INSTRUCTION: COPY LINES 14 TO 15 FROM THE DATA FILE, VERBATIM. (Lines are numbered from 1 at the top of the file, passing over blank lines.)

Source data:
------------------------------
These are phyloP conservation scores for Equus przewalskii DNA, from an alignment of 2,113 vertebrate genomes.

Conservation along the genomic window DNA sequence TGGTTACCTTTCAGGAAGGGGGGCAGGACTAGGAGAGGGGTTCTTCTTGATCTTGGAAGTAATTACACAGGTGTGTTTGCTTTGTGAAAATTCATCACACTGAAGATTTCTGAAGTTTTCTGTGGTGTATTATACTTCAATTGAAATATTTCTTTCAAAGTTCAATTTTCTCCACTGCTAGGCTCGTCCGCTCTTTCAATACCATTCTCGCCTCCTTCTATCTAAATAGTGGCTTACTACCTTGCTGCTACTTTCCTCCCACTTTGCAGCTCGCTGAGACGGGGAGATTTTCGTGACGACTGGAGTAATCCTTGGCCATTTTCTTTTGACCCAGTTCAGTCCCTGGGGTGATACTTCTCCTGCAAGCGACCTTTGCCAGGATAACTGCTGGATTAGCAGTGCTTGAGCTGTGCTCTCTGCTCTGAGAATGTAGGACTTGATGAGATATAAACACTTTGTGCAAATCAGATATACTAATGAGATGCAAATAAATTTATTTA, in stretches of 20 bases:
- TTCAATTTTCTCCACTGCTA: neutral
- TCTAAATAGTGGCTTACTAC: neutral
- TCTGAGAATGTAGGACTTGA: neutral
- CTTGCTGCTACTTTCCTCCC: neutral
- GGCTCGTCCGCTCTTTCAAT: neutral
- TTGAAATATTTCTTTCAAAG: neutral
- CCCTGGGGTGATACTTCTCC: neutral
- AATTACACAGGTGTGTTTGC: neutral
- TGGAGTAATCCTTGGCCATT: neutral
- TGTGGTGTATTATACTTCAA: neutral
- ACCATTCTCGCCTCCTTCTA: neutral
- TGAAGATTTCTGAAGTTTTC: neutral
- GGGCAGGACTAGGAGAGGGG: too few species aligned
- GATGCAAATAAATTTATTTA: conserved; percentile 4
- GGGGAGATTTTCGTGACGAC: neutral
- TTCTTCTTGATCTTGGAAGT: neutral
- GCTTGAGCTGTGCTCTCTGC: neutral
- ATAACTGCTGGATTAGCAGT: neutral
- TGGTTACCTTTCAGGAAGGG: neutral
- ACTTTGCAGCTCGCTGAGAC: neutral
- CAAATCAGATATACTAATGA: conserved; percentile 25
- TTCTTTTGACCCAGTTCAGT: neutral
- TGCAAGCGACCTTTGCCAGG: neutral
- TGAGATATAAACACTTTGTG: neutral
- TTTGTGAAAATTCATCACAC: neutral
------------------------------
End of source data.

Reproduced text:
- TGAAGATTTCTGAAGTTTTC: neutral
- GGGCAGGACTAGGAGAGGGG: too few species aligned